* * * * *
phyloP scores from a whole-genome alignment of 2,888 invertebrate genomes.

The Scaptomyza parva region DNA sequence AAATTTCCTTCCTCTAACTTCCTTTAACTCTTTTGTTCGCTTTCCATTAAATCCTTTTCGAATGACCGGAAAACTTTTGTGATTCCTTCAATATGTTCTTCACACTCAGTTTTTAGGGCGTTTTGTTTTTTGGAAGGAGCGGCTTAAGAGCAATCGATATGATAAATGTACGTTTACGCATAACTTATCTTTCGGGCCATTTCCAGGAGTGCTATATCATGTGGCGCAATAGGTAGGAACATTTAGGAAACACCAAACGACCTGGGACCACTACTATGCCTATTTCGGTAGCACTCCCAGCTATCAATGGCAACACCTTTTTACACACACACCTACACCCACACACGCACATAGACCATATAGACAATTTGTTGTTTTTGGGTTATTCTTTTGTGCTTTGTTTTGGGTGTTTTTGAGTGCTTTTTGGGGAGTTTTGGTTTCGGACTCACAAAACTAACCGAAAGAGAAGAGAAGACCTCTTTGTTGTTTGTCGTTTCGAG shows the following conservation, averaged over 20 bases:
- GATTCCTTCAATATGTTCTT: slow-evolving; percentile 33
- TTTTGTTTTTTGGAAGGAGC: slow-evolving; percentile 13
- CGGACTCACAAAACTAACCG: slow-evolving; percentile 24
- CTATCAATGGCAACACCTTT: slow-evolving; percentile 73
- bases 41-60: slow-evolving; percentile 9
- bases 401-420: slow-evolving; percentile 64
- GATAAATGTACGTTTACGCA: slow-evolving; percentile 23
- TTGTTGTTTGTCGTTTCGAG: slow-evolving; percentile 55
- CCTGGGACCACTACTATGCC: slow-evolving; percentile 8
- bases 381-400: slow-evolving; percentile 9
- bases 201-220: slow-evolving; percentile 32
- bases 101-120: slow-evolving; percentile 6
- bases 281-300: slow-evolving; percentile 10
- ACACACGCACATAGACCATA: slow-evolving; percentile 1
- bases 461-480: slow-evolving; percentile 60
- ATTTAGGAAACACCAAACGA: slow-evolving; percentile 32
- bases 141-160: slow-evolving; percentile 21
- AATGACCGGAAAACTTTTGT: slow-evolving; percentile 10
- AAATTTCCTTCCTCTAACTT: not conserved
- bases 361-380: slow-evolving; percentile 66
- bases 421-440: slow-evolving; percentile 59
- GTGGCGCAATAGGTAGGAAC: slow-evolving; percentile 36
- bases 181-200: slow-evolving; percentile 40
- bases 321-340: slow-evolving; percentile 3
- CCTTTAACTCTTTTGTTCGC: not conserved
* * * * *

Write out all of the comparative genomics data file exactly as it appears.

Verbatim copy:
phyloP scores from a whole-genome alignment of 2,888 invertebrate genomes.

The Scaptomyza parva region DNA sequence AAATTTCCTTCCTCTAACTTCCTTTAACTCTTTTGTTCGCTTTCCATTAAATCCTTTTCGAATGACCGGAAAACTTTTGTGATTCCTTCAATATGTTCTTCACACTCAGTTTTTAGGGCGTTTTGTTTTTTGGAAGGAGCGGCTTAAGAGCAATCGATATGATAAATGTACGTTTACGCATAACTTATCTTTCGGGCCATTTCCAGGAGTGCTATATCATGTGGCGCAATAGGTAGGAACATTTAGGAAACACCAAACGACCTGGGACCACTACTATGCCTATTTCGGTAGCACTCCCAGCTATCAATGGCAACACCTTTTTACACACACACCTACACCCACACACGCACATAGACCATATAGACAATTTGTTGTTTTTGGGTTATTCTTTTGTGCTTTGTTTTGGGTGTTTTTGAGTGCTTTTTGGGGAGTTTTGGTTTCGGACTCACAAAACTAACCGAAAGAGAAGAGAAGACCTCTTTGTTGTTTGTCGTTTCGAG shows the following conservation, averaged over 20 bases:
- GATTCCTTCAATATGTTCTT: slow-evolving; percentile 33
- TTTTGTTTTTTGGAAGGAGC: slow-evolving; percentile 13
- CGGACTCACAAAACTAACCG: slow-evolving; percentile 24
- CTATCAATGGCAACACCTTT: slow-evolving; percentile 73
- bases 41-60: slow-evolving; percentile 9
- bases 401-420: slow-evolving; percentile 64
- GATAAATGTACGTTTACGCA: slow-evolving; percentile 23
- TTGTTGTTTGTCGTTTCGAG: slow-evolving; percentile 55
- CCTGGGACCACTACTATGCC: slow-evolving; percentile 8
- bases 381-400: slow-evolving; percentile 9
- bases 201-220: slow-evolving; percentile 32
- bases 101-120: slow-evolving; percentile 6
- bases 281-300: slow-evolving; percentile 10
- ACACACGCACATAGACCATA: slow-evolving; percentile 1
- bases 461-480: slow-evolving; percentile 60
- ATTTAGGAAACACCAAACGA: slow-evolving; percentile 32
- bases 141-160: slow-evolving; percentile 21
- AATGACCGGAAAACTTTTGT: slow-evolving; percentile 10
- AAATTTCCTTCCTCTAACTT: not conserved
- bases 361-380: slow-evolving; percentile 66
- bases 421-440: slow-evolving; percentile 59
- GTGGCGCAATAGGTAGGAAC: slow-evolving; percentile 36
- bases 181-200: slow-evolving; percentile 40
- bases 321-340: slow-evolving; percentile 3
- CCTTTAACTCTTTTGTTCGC: not conserved